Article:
Sunday 19 December 2004
December 17, 2004
2004 And Beyond: Madrid, Beslan Show Terror War Far From Won
With the third full year of the war on terror coming to an end in 2004, it's hard to say whether that war is being won. Optimists point to the relatively low number of catastrophic attacks -- aside from Madrid and Beslan -- during the year. Pessimists say the chances of a major attack might be falling, but that the "jihadist" ideology remains a strong and dangerous force.
December 17, 2004
2004 And Beyond: The Year’s Most Dramatic Stories -- In Quotes
Madrid train bombings, 11 March Dramatic and historic stories filled the news in 2004. The terrorist attacks in Madrid and Beslan, European Union expansion, the war in Iraq and the election fraud drama in Ukraine were just a few of the events that made headlines and caught listeners' ears.
December 16, 2004
Analysis: How Real Are Prospects For Free And Democratic Elections In Uzbekistan?
Uzbekistan will hold parliamentary elections on 26 December. At President Islam Karimov's initiative, the newly elected legislature will be bicameral. But many Western and local observers believe that these elections will be neither fair nor democratic because no opposition groups and parties will be represented.
December 15, 2004
Central Asia: New Report Says Banking Woes Hurting Some Central Asian Economies
A new report by the international credit rating agency Standard & Poor's sheds an unflattering light on the banking systems of Central Asia. The report says Kazakhstan has the region's most advanced banking system and accounts for 5 percent of banking assets in the Commonwealth of Independent States (CIS). But the report says the rest of Central Asia lags far behind due to the failure of governments to enact economic and regulatory reforms.
December 13, 2004
East: Yushchenko One Of Many Leaders To Seek Foreign Health Care
Viktor Yushchenko (file photo) On 11 December, doctors announced that Ukrainian opposition leader Viktor Yushchenko has been suffering from the effects of dioxin poisoning. The news appeared to put an end to months of speculation about the mystery illness that has disfigured Yushchenko's face. But it did not come from doctors in Kyiv. It came from Vienna, where Yushchenko has sought medical care since falling ill on the presidential campaign trail in September. His case, however, highlights numerous other examples of leaders in the former communist world who travel abroad for medical care. Why do they do it? Is it simply due to decrepit post-Soviet health care? Or are these leaders worried about their citizens discovering the true state of their frail health?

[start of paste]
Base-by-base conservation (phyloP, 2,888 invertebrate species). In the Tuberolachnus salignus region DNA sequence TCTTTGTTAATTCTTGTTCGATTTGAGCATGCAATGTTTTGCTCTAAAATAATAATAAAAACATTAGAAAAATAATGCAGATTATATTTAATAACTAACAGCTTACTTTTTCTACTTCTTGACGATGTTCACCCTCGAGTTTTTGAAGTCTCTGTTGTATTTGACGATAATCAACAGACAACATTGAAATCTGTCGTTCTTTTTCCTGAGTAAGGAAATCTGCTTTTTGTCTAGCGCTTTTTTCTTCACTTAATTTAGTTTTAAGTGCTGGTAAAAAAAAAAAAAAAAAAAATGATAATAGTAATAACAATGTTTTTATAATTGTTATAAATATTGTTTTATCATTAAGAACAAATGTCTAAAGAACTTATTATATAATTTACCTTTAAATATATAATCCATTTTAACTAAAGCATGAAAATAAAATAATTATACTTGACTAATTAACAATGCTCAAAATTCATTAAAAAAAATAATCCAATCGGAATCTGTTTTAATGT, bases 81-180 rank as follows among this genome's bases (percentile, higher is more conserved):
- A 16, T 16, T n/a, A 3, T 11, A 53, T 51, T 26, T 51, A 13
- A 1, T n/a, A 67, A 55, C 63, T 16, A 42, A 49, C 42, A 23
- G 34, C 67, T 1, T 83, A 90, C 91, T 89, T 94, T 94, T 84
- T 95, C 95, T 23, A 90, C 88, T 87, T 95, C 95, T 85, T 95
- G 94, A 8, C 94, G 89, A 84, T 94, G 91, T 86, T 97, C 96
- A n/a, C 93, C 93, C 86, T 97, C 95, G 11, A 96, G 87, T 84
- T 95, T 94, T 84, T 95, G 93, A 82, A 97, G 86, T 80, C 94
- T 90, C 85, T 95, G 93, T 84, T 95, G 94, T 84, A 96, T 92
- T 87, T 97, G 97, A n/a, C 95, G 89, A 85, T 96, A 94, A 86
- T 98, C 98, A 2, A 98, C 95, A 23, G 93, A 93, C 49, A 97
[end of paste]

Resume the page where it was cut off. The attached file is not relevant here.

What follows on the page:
December 10, 2004
Central Asia: Pakistan Says Militants Kidnap Central Asian Boys For Training
How did a 15-year-old Tajik boy get arrested earlier this year in Pakistan's South Waziristan region, which borders Afghanistan? The boy says he was kidnapped. But the Pakistani military says the youth might also have been part of a network of foreign Islamic militants operating in the wild tribal areas of northwestern Pakistan.
December 10, 2004
Central Asia: Trend Is Away From Capital Punishment
The Grand Duchy of Tuscany is noted for being the first sovereign state to abolish the death penalty, in 1786. Today, more than 130 countries have stopped executing prisoners in practice, and of those, around 80 have abolished capital punishment completely. Even in Central Asia, a region not known for its attention to human rights, the death penalty has been on the decline. As the world marks Human Rights Day today, RFE/RL looks at progress being made to rid Central Asia of what Amnesty International calls the "ultimate, irreversible denial of human rights."
December 07, 2004
Uzbekistan: More Women To Run For Parliament Under New Gender Quota
Uzbekistan is set to hold parliamentary elections on 26 December. According to a recent amendment to the country's election laws, at least 30 percent of the candidates nominated for parliament must be women. As of the end of the registration period, all five parties have met that requirement. Still, experts and observers believe there is little hope that female candidates, if elected, will be able to effect major changes in Uzbek politics, as the role of parliament remains largely nominal.
November 30, 2004
Central Asia: Attitudes, Abuse Contribute To Spread Of AIDS (Part 3)
People around the world with HIV/AIDS are often treated as social outcasts, deprived of human dignity as they battle not only the disease, but also religious, social, and cultural stigma. In Central Asia, however, the challenges are often even tougher for those with HIV/AIDS. In some countries, prejudice is actually contributing to the spread of the disease. And reports of abuse are widespread. For example, prisoners in Uzbekistan have reportedly been threatened with injections of the HIV virus for misbehavior. In the third of a four-part series on AIDS in Central Asia, RFE/RL looks at the attitudes of government and religious officials, as well as society in general, to the disease.